Cast: Hume Cronyn, Jessica Tandy, Frank McRae, Elizabeth Peña, Michael Carmine, Dennis Boutsikaris, Tom Aldredge, Jane Hoffman, John DiSanti, John Pankow, MacIntyre Dixon, Michael Greene, Doris Belack, Wendy Schaal, José Angel Santana, James Le Gros, Ronald L. Schwary, Susan Shoffner, Shelly Kurtz, Joe Hamer, H. Clay Dear, Howard Renensland, Judy Grafe, Alice Beardsley, Dick Martinsen, Charles Raymond, Riki Colon, Jon Imparato, David Vasquez, John Arceri, Lorenzo Gaspar (uncredited), Luis Guzmán (uncredited), Nik Tyler (uncredited) and Ellen Whyte (uncredited)
Director: Matthew Robbins
Producers: Frank Marshall, Gerald R. Molen, Kathleen Kennedy, Ronald L. Schwary and Steven Spielberg
Screenplay: Mick Garris (story), Brad Bird (screenplay), Brent Maddock (screenplay), Matthew Robbins (screenplay), and S.S. Wilson (screenplay)
Composer: James Horner
Cinematography: John McPherson (Director of Photography)
Image Resolution: 1080p (Color by Deluxe)
Aspect Ratio: 1.85:1
Audio: English: 5.1 DTS-HD Master Audio
French: 2.0 DTS Digital Surround Sound Audio
English: 2.0 Dolby Digital Stereo Audio
Subtitles: English SDH and French
Running Time: 106 minutes
Region: All Regions
Number of discs: 1
Studio: Amblin Entertainment / Universal Pictures
Andrew’s Blu-ray Review: ‘*batteries not included’  is a quaint and miraculous tale that hits most of its notes and keeps alive the charm of ‘Close Encounters of the Third Kind,’ ‘Gremlins’ and of course, the loveable ‘E.T.’ ‘*batteries not included’ is a 1987 film produced by Steven Spielberg but actually directed by Matthew Robbins. The story was originally pitched as an episode of Steven Spielberg's TV series “Amazing Stories” before he decided to develop it as a feature film. The title is a play on “*batteries not included,” a common disclaimer with electronic toys.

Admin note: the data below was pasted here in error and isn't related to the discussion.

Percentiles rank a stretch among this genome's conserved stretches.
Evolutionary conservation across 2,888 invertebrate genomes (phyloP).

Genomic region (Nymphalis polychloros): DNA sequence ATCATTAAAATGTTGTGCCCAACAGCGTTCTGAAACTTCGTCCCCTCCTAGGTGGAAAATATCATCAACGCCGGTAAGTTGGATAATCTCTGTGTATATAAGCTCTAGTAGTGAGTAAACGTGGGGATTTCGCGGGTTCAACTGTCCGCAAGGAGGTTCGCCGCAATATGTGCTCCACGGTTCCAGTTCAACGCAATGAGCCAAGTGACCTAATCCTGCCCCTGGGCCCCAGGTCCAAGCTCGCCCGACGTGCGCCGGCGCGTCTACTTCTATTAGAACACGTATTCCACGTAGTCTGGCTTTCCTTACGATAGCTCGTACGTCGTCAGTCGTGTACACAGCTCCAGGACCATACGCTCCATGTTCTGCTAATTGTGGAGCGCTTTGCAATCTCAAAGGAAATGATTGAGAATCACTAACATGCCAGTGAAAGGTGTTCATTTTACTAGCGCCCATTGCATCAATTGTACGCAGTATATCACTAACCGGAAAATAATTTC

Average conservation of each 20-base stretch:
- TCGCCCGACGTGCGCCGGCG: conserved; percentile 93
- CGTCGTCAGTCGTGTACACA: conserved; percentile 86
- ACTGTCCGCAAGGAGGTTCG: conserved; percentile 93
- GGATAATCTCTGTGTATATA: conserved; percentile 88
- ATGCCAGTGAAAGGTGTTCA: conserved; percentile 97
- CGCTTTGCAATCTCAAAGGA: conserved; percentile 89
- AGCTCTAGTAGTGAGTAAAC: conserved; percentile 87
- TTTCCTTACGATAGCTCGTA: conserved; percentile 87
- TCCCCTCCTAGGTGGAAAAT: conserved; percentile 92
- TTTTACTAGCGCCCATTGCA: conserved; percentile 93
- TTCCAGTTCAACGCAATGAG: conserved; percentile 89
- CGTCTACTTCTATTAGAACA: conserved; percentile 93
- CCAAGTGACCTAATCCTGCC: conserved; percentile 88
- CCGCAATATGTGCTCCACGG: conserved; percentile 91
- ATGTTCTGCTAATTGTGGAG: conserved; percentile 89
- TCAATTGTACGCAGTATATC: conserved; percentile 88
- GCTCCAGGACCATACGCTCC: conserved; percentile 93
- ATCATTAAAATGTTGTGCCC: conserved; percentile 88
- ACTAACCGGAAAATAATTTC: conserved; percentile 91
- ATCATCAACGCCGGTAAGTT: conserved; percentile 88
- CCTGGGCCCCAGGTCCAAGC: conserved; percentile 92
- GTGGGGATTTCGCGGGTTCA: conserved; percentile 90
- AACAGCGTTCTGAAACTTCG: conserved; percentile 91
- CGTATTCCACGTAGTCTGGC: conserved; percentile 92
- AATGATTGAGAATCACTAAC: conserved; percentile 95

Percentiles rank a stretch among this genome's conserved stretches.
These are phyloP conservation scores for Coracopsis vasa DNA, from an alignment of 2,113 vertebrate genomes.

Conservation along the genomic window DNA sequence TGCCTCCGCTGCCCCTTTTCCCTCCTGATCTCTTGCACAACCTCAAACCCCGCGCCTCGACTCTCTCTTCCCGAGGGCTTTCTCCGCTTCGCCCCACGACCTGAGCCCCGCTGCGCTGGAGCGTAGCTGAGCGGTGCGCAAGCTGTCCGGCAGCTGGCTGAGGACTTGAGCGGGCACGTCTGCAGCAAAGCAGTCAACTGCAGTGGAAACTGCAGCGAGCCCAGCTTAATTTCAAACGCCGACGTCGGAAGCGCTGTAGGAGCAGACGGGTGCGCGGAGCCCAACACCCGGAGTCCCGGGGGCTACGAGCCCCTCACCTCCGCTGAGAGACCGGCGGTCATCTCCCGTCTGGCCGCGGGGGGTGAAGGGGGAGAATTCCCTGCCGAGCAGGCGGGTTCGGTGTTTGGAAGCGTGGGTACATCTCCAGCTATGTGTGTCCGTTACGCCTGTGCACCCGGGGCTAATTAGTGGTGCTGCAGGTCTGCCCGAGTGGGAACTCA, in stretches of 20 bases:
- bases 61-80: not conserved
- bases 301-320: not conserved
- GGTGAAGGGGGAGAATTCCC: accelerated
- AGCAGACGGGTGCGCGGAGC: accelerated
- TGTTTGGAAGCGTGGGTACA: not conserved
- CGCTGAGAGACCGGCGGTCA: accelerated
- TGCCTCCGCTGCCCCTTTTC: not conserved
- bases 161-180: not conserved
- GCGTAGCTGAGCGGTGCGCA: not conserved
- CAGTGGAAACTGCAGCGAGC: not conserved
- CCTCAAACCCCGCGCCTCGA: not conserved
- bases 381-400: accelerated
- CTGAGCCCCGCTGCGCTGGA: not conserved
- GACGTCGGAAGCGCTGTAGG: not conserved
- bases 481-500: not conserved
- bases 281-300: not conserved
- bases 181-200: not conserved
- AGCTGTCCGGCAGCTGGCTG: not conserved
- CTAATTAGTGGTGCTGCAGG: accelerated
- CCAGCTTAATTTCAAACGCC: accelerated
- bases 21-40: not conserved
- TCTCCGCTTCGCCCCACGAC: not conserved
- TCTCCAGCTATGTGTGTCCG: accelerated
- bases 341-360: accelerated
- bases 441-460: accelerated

Steven Spielberg produced sci-fi fantasy starring Hollywood veterans Hume Cronyn and Jessica Tandy. Here we find a run-down Manhattan building where the neighbourhood is being bulldozed and thwarted by unscrupulous property developers, but where one block of tenants would rather stay put. When the developers bring in some heavy persuading tactics, the tenants led by the ageing couple Frank Riley [Hume Cronyn] and Faye Riley [Jessica Tandy] who will not vacate the building and are thrown a lifeline by tiny extra-terrestrial visitors. Neither will several of their neighbours, which include Harry [Frank McRae], a former boxer who watches TV all day; Mason [Dennis Boutsikaris] a young failed painter; and Marisa [Elizabeth Peña] a pregnant Hispanic woman. The developer's henchman has hired a local gang headed by Carlos [Michael Carmine] to terrorize the tenants into moving out, but of course one day after Frank Riley prayed for a miracle, two beautiful tiny spaceships show up to even the odds against nasty people wanting to drive them all out. As to the extra-terrestrial visitors, they are not only very friendly, they are also very sly, and very powerful, but they also reproduce something special and a joy! This unlikely 1987 fairy tale-comedy has its really wonderful beautiful emotional moments; mostly, in seeing the great old pros Hume Cronyn and Jessica Tandy do their grouchy and light-headed shtick, respectively.